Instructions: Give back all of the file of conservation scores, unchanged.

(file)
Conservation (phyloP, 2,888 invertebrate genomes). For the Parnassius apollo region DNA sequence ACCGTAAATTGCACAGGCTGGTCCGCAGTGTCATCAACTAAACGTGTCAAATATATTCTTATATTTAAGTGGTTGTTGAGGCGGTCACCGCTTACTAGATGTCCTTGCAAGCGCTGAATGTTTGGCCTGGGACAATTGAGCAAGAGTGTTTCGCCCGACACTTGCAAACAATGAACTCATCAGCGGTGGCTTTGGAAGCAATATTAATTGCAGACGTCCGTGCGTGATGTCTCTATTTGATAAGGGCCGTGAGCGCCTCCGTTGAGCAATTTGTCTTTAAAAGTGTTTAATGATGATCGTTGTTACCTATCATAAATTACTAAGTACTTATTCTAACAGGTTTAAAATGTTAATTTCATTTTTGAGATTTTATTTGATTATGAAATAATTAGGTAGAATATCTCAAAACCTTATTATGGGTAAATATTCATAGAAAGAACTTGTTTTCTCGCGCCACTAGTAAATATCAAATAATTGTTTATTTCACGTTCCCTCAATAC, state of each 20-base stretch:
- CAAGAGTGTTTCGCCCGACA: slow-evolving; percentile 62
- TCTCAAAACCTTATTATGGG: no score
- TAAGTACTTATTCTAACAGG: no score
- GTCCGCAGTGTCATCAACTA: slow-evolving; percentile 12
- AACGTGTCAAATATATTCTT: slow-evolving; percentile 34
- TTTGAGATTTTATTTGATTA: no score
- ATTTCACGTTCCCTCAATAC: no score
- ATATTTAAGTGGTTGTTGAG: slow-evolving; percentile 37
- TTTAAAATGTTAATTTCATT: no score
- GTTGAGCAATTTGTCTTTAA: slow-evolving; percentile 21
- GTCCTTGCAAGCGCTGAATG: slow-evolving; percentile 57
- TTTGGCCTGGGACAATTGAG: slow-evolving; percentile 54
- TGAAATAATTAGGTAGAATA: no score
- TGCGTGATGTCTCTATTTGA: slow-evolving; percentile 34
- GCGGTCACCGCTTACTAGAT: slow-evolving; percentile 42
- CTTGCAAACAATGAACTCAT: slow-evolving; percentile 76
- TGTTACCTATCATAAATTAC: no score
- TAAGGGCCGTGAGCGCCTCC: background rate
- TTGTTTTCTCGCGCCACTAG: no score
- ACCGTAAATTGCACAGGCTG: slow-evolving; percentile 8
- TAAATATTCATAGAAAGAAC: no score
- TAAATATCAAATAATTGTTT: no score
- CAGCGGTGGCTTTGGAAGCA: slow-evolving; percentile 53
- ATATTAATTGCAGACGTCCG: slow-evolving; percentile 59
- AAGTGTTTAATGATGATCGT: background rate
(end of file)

Conservation (phyloP, 2,888 invertebrate genomes). For the Parnassius apollo region DNA sequence ACCGTAAATTGCACAGGCTGGTCCGCAGTGTCATCAACTAAACGTGTCAAATATATTCTTATATTTAAGTGGTTGTTGAGGCGGTCACCGCTTACTAGATGTCCTTGCAAGCGCTGAATGTTTGGCCTGGGACAATTGAGCAAGAGTGTTTCGCCCGACACTTGCAAACAATGAACTCATCAGCGGTGGCTTTGGAAGCAATATTAATTGCAGACGTCCGTGCGTGATGTCTCTATTTGATAAGGGCCGTGAGCGCCTCCGTTGAGCAATTTGTCTTTAAAAGTGTTTAATGATGATCGTTGTTACCTATCATAAATTACTAAGTACTTATTCTAACAGGTTTAAAATGTTAATTTCATTTTTGAGATTTTATTTGATTATGAAATAATTAGGTAGAATATCTCAAAACCTTATTATGGGTAAATATTCATAGAAAGAACTTGTTTTCTCGCGCCACTAGTAAATATCAAATAATTGTTTATTTCACGTTCCCTCAATAC, state of each 20-base stretch:
- CAAGAGTGTTTCGCCCGACA: slow-evolving; percentile 62
- TCTCAAAACCTTATTATGGG: no score
- TAAGTACTTATTCTAACAGG: no score
- GTCCGCAGTGTCATCAACTA: slow-evolving; percentile 12
- AACGTGTCAAATATATTCTT: slow-evolving; percentile 34
- TTTGAGATTTTATTTGATTA: no score
- ATTTCACGTTCCCTCAATAC: no score
- ATATTTAAGTGGTTGTTGAG: slow-evolving; percentile 37
- TTTAAAATGTTAATTTCATT: no score
- GTTGAGCAATTTGTCTTTAA: slow-evolving; percentile 21
- GTCCTTGCAAGCGCTGAATG: slow-evolving; percentile 57
- TTTGGCCTGGGACAATTGAG: slow-evolving; percentile 54
- TGAAATAATTAGGTAGAATA: no score
- TGCGTGATGTCTCTATTTGA: slow-evolving; percentile 34
- GCGGTCACCGCTTACTAGAT: slow-evolving; percentile 42
- CTTGCAAACAATGAACTCAT: slow-evolving; percentile 76
- TGTTACCTATCATAAATTAC: no score
- TAAGGGCCGTGAGCGCCTCC: background rate
- TTGTTTTCTCGCGCCACTAG: no score
- ACCGTAAATTGCACAGGCTG: slow-evolving; percentile 8
- TAAATATTCATAGAAAGAAC: no score
- TAAATATCAAATAATTGTTT: no score
- CAGCGGTGGCTTTGGAAGCA: slow-evolving; percentile 53
- ATATTAATTGCAGACGTCCG: slow-evolving; percentile 59
- AAGTGTTTAATGATGATCGT: background rate